And then it happened. I lost my mind. Seriously. I do not know what came over me, but I found myself asking her if I could buy her whole lot for twenty dollars.
"Twenty American dollars?" she asked me.
"Yes, twenty dollars." I replied. As I calculated that in my mind, $20 was even more than she was originally asking. The deal-maker in me could have gotten her down to at least a dollar per animal I think. Her original price was probably inflated anyway, knowing that rich American gringos have money.The bargain hunter in me was confused. But I was not thinking with my head at that point. Something else, someone else had taken over the conversation. I reached out my hand to show that we had a deal and we shook on it.
She smiled the biggest smile I have ever seen in my entire life...bigger than any smile my boys have ever given me. I asked her what she would do now that she had sold all of the animals. She told me that she would get the day off. I asked her if she would show me where to find the biggest, best shells on the beach. She smiled again and tucked the strainer of sold goods under her arm with one hand and took my hand with the other. We headed off down the beach together to an area I had been earlier in the day - the same place we had been finding tons of the pink mollusk shells.
While we walked and searched, she told me that she lived with her mother who was at work at the time. She went to school only two days a week because that was all they could afford. She told me that she was sad sometimes because they did not have the things they needed. Making and selling the shell animals was all she could to to help her mother. All the while we were collecting little shells - the pink ones, brown scallop shells, round twisted shells. I asked where the big shells were, holding my hands out to show I wanted to find big conch shells to take back to my boys at home as souvenirs.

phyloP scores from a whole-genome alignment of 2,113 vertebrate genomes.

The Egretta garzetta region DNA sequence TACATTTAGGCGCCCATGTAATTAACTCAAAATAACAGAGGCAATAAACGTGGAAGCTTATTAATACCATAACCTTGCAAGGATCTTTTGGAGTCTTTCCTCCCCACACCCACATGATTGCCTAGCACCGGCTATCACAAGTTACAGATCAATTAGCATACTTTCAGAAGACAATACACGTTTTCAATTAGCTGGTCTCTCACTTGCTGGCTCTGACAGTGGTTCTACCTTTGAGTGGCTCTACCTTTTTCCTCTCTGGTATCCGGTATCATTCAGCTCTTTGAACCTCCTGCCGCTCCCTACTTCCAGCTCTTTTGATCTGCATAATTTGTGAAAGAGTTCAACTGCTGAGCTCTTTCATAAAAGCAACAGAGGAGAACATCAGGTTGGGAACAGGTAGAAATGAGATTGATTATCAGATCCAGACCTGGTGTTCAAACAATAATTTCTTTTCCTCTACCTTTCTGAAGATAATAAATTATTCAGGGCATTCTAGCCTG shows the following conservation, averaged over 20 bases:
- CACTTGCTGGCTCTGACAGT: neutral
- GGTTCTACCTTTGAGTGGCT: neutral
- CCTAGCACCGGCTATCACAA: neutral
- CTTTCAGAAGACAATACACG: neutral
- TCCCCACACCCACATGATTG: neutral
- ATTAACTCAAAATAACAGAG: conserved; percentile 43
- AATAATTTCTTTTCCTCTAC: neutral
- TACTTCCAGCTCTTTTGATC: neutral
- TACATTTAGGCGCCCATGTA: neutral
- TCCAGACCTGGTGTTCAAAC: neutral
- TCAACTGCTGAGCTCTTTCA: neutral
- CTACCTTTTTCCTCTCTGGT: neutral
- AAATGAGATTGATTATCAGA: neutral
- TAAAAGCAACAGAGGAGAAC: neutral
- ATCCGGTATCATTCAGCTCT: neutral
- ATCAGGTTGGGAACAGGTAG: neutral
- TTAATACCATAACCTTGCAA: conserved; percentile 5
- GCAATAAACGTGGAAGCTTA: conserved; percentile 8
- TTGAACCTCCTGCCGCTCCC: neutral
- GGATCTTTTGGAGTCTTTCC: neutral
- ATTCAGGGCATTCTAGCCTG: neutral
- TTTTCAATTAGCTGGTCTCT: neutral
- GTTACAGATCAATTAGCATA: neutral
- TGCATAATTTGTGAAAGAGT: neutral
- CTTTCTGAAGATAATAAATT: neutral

She shook her head as if to say, "you silly American. Don't you know the most valuable ones are the tiny ones that everyone passes by.
She told me that she made the animals from the shells she found on the beach and that while I was looking for the biggest shells, it was the smaller ones that were more valuable. Big shells are just big shells, they are pretty. But from the tiniest shells, you could make frogs and turtles, poodles and chickens. She showed me that there were in fact two kinds of pink shells. She showed me the differences in each and every tiny shell. This one was for the feet of the chicken and this one was for the head of the turtle. Each one with their own special, unique purpose. Come to find out she was eight years old and not twelve. 2:30 p.m. passed and she and I didn't even notice. Time was suspended.
When it was time to go, I took her inside the patio area of the hotel and pulled out a $20 bill. I showed it to her and rolled it up as tight as I could and slipped it in the palm of her hand. She took the money and shoved it down into the waistband of her underwear. I told her to be careful with it. She nodded. She laid out the animals in order of their species...the chickens first, then the poodles and the turtles and lastly the one little frog. I carefully rolled them up in the only thing I had, my sand covered shorts and my towel and placed them into my backpack. When I looked up, she was gone and I said quiet prayer that she would make it home with the money, no one around her the wiser.
There are so many things to be learned from this one encounter with this one little girl. Too many lessons to pick just one or two. And the lessons of this brief friendship are still being revealed to me. It was not just a chance meeting between she and I ... it was a divine encounter. One orchestrated by the Creator of the Universe. The same One who created the beach, the shells, the waves, this little girl and me. Here are some of the thoughts that are rolling around in my head since our meeting.